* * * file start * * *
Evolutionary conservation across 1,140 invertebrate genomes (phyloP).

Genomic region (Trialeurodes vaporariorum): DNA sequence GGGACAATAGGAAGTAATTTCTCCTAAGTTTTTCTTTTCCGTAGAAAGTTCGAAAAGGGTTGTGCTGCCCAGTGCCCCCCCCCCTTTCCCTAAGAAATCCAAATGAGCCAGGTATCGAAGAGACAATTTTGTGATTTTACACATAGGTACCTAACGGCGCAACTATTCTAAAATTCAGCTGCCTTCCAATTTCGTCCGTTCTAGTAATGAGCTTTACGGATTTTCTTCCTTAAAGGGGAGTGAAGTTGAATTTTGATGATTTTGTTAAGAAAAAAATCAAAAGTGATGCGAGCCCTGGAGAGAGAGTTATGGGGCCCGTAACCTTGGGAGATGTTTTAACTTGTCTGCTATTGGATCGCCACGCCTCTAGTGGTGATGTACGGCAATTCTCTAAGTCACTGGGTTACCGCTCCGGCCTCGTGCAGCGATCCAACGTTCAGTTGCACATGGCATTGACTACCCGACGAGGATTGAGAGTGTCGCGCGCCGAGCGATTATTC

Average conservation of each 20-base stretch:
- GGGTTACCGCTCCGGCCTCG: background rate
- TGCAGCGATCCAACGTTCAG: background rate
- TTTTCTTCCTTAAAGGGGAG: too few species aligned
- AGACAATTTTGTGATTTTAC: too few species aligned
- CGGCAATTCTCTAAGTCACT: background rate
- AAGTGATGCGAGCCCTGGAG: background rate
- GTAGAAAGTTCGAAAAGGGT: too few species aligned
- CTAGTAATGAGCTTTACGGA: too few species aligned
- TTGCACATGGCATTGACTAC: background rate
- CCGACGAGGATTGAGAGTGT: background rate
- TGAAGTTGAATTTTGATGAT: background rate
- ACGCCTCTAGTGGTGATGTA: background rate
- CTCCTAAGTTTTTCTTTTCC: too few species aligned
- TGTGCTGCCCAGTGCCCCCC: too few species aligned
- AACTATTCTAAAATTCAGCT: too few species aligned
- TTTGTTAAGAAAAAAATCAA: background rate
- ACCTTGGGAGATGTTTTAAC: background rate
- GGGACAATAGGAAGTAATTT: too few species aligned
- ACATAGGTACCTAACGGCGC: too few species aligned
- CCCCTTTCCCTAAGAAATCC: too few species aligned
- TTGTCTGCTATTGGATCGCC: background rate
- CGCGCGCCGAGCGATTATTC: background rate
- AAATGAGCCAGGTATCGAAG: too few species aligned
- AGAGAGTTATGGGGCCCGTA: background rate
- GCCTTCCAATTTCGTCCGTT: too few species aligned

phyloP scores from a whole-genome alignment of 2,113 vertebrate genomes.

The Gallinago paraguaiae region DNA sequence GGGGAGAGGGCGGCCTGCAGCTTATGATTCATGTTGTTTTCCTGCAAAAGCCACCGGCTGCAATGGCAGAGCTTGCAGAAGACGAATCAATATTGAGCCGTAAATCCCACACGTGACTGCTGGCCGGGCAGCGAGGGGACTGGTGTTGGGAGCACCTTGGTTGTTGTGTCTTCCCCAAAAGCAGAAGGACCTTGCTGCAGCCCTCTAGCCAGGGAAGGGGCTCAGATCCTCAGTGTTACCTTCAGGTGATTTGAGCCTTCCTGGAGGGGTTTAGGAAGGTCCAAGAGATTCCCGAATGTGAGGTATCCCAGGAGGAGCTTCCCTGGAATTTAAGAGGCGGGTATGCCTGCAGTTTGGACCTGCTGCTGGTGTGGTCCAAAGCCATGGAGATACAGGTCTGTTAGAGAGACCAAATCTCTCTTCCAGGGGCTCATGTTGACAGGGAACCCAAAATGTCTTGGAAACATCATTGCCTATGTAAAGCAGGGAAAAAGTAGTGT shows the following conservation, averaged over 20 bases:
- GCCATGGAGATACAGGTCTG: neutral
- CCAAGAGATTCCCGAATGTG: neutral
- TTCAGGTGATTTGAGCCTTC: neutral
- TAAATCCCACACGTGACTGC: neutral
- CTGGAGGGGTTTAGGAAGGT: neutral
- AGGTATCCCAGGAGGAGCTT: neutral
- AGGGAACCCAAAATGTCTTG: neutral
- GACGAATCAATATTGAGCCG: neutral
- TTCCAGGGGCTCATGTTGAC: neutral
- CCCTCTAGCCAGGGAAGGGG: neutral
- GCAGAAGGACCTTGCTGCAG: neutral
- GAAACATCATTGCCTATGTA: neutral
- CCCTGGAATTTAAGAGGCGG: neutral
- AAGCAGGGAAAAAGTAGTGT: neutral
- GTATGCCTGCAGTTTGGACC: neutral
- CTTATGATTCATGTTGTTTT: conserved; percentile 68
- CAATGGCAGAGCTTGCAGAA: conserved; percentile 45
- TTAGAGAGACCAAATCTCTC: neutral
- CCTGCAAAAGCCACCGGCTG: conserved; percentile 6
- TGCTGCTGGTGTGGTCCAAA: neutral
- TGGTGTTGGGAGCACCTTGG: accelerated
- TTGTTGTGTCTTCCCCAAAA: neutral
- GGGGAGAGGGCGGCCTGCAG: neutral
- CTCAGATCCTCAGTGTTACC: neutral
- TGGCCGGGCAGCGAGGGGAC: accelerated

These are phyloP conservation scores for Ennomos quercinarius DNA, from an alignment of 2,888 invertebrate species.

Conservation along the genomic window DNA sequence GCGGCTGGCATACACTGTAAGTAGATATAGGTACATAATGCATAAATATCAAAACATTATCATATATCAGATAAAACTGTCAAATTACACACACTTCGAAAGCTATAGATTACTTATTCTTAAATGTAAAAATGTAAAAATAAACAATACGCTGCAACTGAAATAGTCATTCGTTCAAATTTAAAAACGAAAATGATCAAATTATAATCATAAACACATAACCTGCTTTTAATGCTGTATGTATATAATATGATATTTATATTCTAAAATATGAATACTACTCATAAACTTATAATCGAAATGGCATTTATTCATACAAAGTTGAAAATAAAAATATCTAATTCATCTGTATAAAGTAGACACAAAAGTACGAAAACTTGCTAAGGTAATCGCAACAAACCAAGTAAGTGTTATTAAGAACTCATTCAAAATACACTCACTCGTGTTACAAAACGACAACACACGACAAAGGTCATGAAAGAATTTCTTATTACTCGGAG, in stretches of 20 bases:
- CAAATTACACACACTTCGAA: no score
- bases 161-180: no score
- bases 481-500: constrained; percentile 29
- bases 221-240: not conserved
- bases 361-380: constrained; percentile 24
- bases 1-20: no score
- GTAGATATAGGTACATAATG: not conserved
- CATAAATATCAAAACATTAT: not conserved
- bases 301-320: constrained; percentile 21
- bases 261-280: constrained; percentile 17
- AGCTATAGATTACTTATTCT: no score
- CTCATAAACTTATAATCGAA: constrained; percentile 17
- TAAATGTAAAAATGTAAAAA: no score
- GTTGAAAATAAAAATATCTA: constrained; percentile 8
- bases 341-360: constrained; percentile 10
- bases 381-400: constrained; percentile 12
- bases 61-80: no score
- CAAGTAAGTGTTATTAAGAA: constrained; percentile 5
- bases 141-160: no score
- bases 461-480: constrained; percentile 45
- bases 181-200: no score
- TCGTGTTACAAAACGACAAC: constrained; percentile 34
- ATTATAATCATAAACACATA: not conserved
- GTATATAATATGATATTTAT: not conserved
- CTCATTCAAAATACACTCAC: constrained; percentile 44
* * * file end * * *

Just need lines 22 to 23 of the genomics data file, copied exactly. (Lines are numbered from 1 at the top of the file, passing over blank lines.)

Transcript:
- ACATAGGTACCTAACGGCGC: too few species aligned
- CCCCTTTCCCTAAGAAATCC: too few species aligned